Magnificent Obsession, together with All That Heaven Allows and Imitation of Life, is one of Douglas Sirk’s finest lush big-budget melodramas, enhanced by the lavish colour photography of Russell Metty. Rock Hudson, in his first big Hollywood role, plays playboy Bob Merrick. Involved in a speedboat crash, his life is saved by a resuscitation unit that could have saved the life of a respected doctor. Attempting to make amends, he approaches the doctor’s widow Helen Phillips (Jane Wyman) but she, and her family refuse to have anything to do with him. When he approaches her again, fleeing his advances, she is knocked down by a car, an accident that renders her blind.
Merrick, now doubly torn by grief, sends her to the finest doctors in Zurich but they are unable to cure her. Merrick travels to meet her and they enjoy a brief idyll but when he proposes, she flees again. Merrick decides to assuage his guilt by taking up his abandoned medical studies and becomes a famous brain surgeon. Then word reaches him that Helen is in New Mexico and near to death. He travels to her side, operates and she, successfully cured and sight restored, realises he has become as good a man as her late husband and they are happily reunited.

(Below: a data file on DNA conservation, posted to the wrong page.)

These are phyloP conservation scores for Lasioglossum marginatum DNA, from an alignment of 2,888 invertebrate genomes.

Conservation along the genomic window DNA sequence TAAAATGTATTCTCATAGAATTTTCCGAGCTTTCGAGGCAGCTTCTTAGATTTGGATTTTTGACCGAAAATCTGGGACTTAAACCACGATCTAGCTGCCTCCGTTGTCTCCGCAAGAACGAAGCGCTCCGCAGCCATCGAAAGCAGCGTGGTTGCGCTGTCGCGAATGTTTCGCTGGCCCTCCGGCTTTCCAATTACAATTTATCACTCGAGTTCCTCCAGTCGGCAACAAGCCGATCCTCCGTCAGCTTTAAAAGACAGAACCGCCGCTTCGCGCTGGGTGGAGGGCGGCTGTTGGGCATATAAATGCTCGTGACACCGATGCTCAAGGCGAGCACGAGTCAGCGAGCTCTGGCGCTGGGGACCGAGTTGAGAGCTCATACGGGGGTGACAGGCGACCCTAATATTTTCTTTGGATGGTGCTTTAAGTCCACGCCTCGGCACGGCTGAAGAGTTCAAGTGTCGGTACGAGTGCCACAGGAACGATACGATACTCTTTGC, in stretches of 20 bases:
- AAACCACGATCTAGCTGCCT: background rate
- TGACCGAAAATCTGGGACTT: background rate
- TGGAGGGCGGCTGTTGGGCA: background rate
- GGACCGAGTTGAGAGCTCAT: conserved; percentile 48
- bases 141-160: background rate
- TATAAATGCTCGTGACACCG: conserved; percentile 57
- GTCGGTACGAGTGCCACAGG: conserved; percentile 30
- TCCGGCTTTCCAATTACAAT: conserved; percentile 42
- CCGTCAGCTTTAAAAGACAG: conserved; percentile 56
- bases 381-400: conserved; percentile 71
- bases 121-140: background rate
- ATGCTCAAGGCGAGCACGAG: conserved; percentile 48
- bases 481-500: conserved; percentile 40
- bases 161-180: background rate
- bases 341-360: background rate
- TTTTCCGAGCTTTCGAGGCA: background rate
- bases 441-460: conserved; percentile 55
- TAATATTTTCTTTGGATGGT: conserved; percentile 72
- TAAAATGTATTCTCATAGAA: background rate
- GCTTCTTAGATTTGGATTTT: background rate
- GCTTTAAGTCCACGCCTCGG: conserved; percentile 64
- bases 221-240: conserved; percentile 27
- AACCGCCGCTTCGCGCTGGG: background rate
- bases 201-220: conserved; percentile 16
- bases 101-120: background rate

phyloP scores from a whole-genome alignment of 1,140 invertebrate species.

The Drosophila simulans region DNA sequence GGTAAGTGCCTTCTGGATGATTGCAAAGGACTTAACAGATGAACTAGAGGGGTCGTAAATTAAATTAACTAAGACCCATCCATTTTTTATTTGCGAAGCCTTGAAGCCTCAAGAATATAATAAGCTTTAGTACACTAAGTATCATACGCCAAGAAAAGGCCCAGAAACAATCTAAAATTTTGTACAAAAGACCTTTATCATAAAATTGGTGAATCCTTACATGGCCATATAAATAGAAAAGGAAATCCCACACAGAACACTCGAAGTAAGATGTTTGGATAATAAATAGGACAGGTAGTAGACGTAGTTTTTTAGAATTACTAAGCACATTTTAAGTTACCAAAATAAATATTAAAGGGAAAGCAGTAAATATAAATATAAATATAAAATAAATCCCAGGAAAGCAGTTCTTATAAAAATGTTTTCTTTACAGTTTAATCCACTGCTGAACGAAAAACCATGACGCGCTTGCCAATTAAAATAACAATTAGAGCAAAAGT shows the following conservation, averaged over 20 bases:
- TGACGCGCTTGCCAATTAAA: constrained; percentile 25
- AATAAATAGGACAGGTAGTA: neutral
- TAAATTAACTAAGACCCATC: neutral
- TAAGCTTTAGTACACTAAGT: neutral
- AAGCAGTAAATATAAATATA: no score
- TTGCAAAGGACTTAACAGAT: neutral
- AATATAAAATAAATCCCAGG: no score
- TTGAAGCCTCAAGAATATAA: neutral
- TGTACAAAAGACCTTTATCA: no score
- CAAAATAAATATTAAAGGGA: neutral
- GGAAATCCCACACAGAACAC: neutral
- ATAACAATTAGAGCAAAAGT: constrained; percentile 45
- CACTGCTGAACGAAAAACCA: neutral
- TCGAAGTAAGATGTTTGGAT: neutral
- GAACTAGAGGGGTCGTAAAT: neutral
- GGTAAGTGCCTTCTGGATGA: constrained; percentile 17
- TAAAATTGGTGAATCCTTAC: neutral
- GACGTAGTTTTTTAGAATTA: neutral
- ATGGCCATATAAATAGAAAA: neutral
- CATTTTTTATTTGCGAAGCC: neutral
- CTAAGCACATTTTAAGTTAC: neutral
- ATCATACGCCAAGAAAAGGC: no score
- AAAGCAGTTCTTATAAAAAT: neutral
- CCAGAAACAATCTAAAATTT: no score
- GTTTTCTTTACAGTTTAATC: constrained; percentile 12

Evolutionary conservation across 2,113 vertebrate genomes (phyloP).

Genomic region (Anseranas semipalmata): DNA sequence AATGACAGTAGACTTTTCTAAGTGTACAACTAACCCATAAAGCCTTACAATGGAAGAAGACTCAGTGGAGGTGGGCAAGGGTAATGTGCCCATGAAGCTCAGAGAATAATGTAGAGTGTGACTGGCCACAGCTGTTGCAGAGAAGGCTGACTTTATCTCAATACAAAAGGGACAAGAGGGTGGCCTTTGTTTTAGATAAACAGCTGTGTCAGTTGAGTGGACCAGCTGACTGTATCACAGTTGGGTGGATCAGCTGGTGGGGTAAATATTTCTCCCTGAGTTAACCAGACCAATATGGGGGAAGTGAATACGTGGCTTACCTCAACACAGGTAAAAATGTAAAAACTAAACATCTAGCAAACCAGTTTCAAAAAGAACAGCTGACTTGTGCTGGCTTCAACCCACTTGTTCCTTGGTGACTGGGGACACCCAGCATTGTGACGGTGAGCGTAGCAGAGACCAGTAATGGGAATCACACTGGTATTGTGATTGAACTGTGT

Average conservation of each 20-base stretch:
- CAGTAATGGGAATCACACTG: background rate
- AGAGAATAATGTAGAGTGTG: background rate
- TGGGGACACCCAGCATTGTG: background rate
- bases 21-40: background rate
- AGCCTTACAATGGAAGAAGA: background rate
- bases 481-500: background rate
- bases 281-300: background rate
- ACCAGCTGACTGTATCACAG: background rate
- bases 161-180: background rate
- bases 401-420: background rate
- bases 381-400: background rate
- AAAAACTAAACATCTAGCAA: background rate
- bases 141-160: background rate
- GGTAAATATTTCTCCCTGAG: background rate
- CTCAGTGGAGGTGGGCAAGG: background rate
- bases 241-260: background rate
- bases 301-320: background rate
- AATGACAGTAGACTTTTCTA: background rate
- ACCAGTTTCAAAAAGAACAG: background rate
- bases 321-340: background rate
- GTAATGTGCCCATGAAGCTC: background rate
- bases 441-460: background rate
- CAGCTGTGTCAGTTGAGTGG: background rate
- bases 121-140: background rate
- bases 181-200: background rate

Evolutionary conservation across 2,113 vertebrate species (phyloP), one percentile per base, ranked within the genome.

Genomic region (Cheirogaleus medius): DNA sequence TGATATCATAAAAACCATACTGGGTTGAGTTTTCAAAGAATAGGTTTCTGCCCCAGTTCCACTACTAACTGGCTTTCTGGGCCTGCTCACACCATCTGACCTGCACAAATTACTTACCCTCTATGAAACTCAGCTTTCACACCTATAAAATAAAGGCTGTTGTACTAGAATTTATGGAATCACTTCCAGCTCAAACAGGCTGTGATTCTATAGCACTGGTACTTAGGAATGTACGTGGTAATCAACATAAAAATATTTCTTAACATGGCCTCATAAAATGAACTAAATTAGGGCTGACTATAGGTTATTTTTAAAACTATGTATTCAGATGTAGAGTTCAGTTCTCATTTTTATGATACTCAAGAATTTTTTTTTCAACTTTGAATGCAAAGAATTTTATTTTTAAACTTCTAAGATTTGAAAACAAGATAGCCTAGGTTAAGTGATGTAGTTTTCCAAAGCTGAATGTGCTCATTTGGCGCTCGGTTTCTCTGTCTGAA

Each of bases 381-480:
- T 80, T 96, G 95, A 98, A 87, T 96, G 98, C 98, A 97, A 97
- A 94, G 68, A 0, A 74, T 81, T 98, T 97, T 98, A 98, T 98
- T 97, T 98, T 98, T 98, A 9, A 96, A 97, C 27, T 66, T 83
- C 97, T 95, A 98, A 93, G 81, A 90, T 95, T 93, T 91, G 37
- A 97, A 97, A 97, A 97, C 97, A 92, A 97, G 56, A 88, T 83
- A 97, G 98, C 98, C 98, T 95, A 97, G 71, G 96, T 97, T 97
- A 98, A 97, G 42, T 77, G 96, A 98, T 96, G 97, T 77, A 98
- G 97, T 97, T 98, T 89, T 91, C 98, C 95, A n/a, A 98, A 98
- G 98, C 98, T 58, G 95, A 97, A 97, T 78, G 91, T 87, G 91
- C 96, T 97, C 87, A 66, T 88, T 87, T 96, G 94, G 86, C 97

This second version of this film (the first was in 1935) relies on coincidence, suspension of belief (Hudson just happening to be the one man who can cure Wyman’s condition) and the knowledge that there will, of course, be a happy ending. Sirk’s assured hand and the performance of the two leads (particularly Oscar-nominated Wyman) make this a genuine melodrama and compares, for example to Orphans of The Storm or Letter from an Unknown Woman, as classics of the genre.
USA / 1954
Director: Douglas Sirk
Writer: Robert Blees
Cast: Jane Wyman, Rock Hudson, Barbara Rush, Joyce Phillips, Otto Kruger